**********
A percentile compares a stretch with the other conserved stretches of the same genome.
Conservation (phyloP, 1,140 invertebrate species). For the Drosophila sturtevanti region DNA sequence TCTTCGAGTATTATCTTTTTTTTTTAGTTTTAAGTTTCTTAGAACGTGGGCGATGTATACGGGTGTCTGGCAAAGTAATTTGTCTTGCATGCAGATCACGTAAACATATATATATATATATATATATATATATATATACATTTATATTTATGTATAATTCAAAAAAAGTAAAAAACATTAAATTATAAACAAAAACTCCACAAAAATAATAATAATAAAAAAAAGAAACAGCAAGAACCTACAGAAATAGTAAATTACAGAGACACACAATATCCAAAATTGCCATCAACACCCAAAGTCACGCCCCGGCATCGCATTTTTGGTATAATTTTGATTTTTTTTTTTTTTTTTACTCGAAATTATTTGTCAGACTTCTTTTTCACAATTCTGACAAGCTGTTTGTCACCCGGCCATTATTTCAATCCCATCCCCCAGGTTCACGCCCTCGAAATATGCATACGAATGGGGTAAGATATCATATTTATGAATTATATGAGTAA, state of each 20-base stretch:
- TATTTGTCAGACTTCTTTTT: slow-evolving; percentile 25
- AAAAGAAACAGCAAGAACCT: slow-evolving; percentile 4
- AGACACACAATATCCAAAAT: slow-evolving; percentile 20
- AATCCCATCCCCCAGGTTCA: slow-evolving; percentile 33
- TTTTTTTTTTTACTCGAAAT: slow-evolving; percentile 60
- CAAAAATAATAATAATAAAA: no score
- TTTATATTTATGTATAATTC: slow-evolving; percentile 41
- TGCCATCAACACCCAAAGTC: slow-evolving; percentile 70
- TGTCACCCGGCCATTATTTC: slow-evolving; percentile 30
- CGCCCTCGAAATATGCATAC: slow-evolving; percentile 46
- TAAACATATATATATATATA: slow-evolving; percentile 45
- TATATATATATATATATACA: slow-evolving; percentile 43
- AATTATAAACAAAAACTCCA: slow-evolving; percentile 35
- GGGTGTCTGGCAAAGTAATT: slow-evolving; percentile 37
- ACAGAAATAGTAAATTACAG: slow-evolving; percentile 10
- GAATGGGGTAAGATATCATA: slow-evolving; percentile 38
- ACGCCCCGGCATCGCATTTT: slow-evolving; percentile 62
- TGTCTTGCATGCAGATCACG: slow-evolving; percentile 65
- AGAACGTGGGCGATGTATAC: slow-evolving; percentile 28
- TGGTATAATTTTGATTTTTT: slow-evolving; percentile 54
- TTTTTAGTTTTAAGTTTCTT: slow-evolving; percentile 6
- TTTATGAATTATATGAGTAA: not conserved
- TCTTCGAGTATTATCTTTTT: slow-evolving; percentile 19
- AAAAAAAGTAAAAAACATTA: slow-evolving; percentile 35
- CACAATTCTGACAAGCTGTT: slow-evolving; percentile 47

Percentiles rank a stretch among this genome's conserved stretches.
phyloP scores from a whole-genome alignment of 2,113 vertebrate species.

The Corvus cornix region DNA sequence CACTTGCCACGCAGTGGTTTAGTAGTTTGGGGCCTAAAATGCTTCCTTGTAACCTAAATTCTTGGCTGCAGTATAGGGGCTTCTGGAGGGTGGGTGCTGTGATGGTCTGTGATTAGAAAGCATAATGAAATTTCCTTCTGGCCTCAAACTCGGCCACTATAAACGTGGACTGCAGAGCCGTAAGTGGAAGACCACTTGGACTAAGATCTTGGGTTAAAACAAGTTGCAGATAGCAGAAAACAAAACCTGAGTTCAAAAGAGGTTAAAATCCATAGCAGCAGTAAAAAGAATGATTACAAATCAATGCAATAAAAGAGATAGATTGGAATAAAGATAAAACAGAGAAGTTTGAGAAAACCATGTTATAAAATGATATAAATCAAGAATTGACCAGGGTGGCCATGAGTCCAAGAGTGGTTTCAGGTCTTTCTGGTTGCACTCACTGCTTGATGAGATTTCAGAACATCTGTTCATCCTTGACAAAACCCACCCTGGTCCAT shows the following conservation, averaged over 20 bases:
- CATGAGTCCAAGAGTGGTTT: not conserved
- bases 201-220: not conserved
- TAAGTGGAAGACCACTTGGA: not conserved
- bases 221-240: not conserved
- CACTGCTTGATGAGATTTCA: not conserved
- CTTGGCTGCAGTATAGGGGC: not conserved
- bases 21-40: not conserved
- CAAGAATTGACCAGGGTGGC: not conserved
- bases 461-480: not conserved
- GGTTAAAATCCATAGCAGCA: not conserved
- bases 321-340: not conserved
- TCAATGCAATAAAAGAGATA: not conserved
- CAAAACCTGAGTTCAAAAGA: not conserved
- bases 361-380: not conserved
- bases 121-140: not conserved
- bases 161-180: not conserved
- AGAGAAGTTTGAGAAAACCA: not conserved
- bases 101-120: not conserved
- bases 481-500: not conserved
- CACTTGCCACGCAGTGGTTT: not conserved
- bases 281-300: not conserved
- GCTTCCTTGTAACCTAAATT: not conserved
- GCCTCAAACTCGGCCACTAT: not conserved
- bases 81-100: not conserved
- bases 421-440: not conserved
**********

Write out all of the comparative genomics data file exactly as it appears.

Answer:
A percentile compares a stretch with the other conserved stretches of the same genome.
Conservation (phyloP, 1,140 invertebrate species). For the Drosophila sturtevanti region DNA sequence TCTTCGAGTATTATCTTTTTTTTTTAGTTTTAAGTTTCTTAGAACGTGGGCGATGTATACGGGTGTCTGGCAAAGTAATTTGTCTTGCATGCAGATCACGTAAACATATATATATATATATATATATATATATATATACATTTATATTTATGTATAATTCAAAAAAAGTAAAAAACATTAAATTATAAACAAAAACTCCACAAAAATAATAATAATAAAAAAAAGAAACAGCAAGAACCTACAGAAATAGTAAATTACAGAGACACACAATATCCAAAATTGCCATCAACACCCAAAGTCACGCCCCGGCATCGCATTTTTGGTATAATTTTGATTTTTTTTTTTTTTTTTACTCGAAATTATTTGTCAGACTTCTTTTTCACAATTCTGACAAGCTGTTTGTCACCCGGCCATTATTTCAATCCCATCCCCCAGGTTCACGCCCTCGAAATATGCATACGAATGGGGTAAGATATCATATTTATGAATTATATGAGTAA, state of each 20-base stretch:
- TATTTGTCAGACTTCTTTTT: slow-evolving; percentile 25
- AAAAGAAACAGCAAGAACCT: slow-evolving; percentile 4
- AGACACACAATATCCAAAAT: slow-evolving; percentile 20
- AATCCCATCCCCCAGGTTCA: slow-evolving; percentile 33
- TTTTTTTTTTTACTCGAAAT: slow-evolving; percentile 60
- CAAAAATAATAATAATAAAA: no score
- TTTATATTTATGTATAATTC: slow-evolving; percentile 41
- TGCCATCAACACCCAAAGTC: slow-evolving; percentile 70
- TGTCACCCGGCCATTATTTC: slow-evolving; percentile 30
- CGCCCTCGAAATATGCATAC: slow-evolving; percentile 46
- TAAACATATATATATATATA: slow-evolving; percentile 45
- TATATATATATATATATACA: slow-evolving; percentile 43
- AATTATAAACAAAAACTCCA: slow-evolving; percentile 35
- GGGTGTCTGGCAAAGTAATT: slow-evolving; percentile 37
- ACAGAAATAGTAAATTACAG: slow-evolving; percentile 10
- GAATGGGGTAAGATATCATA: slow-evolving; percentile 38
- ACGCCCCGGCATCGCATTTT: slow-evolving; percentile 62
- TGTCTTGCATGCAGATCACG: slow-evolving; percentile 65
- AGAACGTGGGCGATGTATAC: slow-evolving; percentile 28
- TGGTATAATTTTGATTTTTT: slow-evolving; percentile 54
- TTTTTAGTTTTAAGTTTCTT: slow-evolving; percentile 6
- TTTATGAATTATATGAGTAA: not conserved
- TCTTCGAGTATTATCTTTTT: slow-evolving; percentile 19
- AAAAAAAGTAAAAAACATTA: slow-evolving; percentile 35
- CACAATTCTGACAAGCTGTT: slow-evolving; percentile 47

Percentiles rank a stretch among this genome's conserved stretches.
phyloP scores from a whole-genome alignment of 2,113 vertebrate species.

The Corvus cornix region DNA sequence CACTTGCCACGCAGTGGTTTAGTAGTTTGGGGCCTAAAATGCTTCCTTGTAACCTAAATTCTTGGCTGCAGTATAGGGGCTTCTGGAGGGTGGGTGCTGTGATGGTCTGTGATTAGAAAGCATAATGAAATTTCCTTCTGGCCTCAAACTCGGCCACTATAAACGTGGACTGCAGAGCCGTAAGTGGAAGACCACTTGGACTAAGATCTTGGGTTAAAACAAGTTGCAGATAGCAGAAAACAAAACCTGAGTTCAAAAGAGGTTAAAATCCATAGCAGCAGTAAAAAGAATGATTACAAATCAATGCAATAAAAGAGATAGATTGGAATAAAGATAAAACAGAGAAGTTTGAGAAAACCATGTTATAAAATGATATAAATCAAGAATTGACCAGGGTGGCCATGAGTCCAAGAGTGGTTTCAGGTCTTTCTGGTTGCACTCACTGCTTGATGAGATTTCAGAACATCTGTTCATCCTTGACAAAACCCACCCTGGTCCAT shows the following conservation, averaged over 20 bases:
- CATGAGTCCAAGAGTGGTTT: not conserved
- bases 201-220: not conserved
- TAAGTGGAAGACCACTTGGA: not conserved
- bases 221-240: not conserved
- CACTGCTTGATGAGATTTCA: not conserved
- CTTGGCTGCAGTATAGGGGC: not conserved
- bases 21-40: not conserved
- CAAGAATTGACCAGGGTGGC: not conserved
- bases 461-480: not conserved
- GGTTAAAATCCATAGCAGCA: not conserved
- bases 321-340: not conserved
- TCAATGCAATAAAAGAGATA: not conserved
- CAAAACCTGAGTTCAAAAGA: not conserved
- bases 361-380: not conserved
- bases 121-140: not conserved
- bases 161-180: not conserved
- AGAGAAGTTTGAGAAAACCA: not conserved
- bases 101-120: not conserved
- bases 481-500: not conserved
- CACTTGCCACGCAGTGGTTT: not conserved
- bases 281-300: not conserved
- GCTTCCTTGTAACCTAAATT: not conserved
- GCCTCAAACTCGGCCACTAT: not conserved
- bases 81-100: not conserved
- bases 421-440: not conserved